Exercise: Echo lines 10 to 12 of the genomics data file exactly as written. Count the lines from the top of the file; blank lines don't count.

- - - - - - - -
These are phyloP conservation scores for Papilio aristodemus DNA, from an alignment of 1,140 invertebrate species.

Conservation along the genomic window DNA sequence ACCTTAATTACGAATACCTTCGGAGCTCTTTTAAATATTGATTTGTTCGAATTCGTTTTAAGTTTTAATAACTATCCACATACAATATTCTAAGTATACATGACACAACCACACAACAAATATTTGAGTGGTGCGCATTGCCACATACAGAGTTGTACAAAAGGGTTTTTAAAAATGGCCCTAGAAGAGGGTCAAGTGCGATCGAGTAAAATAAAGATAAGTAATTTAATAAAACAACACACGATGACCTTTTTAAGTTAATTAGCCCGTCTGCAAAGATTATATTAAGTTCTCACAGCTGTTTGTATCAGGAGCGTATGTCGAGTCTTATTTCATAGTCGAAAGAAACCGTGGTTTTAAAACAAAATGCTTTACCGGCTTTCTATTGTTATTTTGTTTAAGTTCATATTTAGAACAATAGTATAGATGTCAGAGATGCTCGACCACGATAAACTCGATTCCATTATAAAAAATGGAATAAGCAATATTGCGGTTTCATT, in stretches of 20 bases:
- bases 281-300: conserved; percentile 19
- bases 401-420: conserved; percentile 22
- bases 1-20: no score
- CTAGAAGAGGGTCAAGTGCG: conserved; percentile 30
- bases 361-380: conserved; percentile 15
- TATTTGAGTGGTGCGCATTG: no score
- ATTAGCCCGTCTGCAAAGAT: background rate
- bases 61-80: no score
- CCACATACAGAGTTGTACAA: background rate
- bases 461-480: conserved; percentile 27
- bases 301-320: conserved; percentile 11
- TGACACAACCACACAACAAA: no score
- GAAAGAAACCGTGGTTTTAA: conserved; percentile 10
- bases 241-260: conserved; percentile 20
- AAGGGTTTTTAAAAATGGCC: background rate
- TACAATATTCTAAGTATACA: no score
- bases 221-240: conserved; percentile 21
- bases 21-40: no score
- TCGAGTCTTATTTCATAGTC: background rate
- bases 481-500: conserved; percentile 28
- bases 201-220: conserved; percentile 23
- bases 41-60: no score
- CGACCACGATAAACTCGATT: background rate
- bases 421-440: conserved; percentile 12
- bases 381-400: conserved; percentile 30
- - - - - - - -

- bases 61-80: no score
- CCACATACAGAGTTGTACAA: background rate
- bases 461-480: conserved; percentile 27